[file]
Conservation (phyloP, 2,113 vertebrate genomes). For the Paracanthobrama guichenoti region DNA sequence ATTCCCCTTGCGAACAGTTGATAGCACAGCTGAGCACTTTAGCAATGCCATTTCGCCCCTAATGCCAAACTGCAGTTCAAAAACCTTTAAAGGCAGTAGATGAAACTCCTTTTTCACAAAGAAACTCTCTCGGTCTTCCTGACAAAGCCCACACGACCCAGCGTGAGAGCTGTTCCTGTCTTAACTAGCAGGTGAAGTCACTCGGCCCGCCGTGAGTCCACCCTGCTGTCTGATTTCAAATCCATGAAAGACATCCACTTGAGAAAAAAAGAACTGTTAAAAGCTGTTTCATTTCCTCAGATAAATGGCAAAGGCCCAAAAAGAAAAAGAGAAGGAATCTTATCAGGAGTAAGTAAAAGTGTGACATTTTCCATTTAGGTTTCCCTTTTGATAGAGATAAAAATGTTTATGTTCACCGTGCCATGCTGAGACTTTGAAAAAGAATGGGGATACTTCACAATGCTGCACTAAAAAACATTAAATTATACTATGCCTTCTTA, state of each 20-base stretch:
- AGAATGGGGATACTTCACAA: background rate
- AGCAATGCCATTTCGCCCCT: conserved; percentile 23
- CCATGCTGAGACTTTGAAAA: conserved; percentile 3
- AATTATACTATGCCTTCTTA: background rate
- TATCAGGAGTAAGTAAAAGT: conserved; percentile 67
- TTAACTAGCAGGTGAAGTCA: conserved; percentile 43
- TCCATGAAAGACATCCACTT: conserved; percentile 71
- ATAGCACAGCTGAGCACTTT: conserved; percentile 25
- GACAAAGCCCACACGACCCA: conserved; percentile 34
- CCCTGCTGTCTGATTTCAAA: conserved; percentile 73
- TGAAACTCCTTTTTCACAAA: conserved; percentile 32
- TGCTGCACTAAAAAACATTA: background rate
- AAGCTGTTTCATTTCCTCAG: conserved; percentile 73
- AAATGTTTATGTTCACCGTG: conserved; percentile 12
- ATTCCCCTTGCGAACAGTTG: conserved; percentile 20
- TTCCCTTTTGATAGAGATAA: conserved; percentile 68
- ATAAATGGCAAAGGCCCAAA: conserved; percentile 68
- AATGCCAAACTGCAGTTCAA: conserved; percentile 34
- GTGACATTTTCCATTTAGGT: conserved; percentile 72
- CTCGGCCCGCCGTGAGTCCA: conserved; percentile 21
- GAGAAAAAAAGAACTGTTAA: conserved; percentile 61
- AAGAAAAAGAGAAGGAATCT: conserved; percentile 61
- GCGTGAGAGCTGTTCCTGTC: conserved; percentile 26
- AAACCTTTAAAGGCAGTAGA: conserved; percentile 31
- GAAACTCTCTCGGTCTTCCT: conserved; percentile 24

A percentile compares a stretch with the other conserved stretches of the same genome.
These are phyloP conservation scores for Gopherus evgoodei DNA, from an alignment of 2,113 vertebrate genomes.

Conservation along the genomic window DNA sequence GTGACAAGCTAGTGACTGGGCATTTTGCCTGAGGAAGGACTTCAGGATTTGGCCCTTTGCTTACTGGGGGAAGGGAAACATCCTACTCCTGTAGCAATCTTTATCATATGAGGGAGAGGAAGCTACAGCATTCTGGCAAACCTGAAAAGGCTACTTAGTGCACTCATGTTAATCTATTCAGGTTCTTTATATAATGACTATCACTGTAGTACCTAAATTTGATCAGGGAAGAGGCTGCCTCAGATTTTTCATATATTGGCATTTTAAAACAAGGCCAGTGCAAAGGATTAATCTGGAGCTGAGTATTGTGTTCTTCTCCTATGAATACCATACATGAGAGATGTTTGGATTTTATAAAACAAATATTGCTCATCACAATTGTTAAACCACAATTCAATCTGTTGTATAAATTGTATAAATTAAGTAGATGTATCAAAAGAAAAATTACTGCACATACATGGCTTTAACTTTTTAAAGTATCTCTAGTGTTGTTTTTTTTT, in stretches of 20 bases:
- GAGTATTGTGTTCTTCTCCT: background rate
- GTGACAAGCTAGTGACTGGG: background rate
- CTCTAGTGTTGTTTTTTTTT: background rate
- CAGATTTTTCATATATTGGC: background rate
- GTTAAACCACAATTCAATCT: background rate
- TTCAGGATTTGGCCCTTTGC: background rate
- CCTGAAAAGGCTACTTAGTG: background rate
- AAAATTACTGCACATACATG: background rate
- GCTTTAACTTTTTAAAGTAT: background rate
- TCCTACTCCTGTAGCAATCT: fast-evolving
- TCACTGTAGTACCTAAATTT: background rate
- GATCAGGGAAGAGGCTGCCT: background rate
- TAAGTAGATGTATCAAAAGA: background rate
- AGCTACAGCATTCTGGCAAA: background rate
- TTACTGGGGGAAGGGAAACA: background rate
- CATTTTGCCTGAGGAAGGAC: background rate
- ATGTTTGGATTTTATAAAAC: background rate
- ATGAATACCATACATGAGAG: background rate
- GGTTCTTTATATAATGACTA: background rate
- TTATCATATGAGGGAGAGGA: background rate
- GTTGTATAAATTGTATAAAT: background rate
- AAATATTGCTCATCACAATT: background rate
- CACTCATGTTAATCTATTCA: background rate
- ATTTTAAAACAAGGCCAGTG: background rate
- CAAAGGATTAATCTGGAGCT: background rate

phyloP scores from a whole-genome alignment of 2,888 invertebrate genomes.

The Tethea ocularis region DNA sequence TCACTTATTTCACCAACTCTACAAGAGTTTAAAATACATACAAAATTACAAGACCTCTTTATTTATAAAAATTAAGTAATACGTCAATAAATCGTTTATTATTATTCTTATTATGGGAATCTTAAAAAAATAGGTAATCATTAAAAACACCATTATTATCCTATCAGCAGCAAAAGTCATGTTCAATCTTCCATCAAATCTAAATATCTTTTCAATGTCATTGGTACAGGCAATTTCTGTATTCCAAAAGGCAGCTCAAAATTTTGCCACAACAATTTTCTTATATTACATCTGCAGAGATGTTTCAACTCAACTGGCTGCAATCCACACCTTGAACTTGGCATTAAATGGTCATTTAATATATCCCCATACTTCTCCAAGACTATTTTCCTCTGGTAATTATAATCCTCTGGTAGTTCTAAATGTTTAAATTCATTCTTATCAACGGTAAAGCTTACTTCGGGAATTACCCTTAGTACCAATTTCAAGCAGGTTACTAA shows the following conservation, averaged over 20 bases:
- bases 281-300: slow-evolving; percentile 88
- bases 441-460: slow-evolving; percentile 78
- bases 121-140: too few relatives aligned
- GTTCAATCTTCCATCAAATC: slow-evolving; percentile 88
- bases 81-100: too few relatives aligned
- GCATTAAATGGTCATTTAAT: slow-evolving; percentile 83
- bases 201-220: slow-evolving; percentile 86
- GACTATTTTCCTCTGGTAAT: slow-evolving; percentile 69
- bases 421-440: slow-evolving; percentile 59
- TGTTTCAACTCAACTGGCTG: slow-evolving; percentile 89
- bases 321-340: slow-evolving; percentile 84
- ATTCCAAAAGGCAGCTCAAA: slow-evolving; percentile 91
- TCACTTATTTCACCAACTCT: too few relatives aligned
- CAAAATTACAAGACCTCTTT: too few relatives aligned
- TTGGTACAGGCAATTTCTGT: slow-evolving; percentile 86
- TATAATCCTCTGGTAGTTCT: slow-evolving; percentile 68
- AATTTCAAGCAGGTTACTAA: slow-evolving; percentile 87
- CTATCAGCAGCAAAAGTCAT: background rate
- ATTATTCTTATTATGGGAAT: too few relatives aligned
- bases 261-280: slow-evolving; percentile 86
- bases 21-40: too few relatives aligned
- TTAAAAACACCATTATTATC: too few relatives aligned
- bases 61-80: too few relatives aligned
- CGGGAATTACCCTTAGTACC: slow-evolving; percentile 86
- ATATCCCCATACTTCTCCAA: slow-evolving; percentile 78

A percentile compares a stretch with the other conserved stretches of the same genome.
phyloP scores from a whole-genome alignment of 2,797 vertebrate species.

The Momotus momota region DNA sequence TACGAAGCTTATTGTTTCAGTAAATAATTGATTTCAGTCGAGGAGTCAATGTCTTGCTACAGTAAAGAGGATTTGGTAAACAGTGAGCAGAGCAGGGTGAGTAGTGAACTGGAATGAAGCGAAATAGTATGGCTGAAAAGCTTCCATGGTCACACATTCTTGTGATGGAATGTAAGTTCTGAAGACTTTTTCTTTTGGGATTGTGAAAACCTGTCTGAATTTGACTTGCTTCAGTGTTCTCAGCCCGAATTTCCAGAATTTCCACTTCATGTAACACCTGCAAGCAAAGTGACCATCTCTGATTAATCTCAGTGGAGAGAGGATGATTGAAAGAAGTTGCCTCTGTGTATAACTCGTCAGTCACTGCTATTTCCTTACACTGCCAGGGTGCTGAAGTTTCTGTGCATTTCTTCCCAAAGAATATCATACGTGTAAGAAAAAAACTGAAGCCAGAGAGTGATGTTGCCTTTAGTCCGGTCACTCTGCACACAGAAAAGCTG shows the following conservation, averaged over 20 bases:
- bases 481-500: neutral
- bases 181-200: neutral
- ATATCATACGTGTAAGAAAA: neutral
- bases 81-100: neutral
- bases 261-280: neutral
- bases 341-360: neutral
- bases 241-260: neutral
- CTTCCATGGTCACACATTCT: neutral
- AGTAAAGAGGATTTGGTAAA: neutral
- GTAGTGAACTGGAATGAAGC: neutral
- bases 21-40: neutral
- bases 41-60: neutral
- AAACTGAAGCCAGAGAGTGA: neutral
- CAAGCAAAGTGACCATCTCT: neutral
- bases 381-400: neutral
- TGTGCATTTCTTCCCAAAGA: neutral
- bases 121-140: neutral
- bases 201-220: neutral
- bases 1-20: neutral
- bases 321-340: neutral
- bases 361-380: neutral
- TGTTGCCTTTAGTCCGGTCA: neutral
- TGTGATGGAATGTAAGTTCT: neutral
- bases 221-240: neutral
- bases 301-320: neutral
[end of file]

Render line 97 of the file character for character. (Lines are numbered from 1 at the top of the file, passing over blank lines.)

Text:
- AAACTGAAGCCAGAGAGTGA: neutral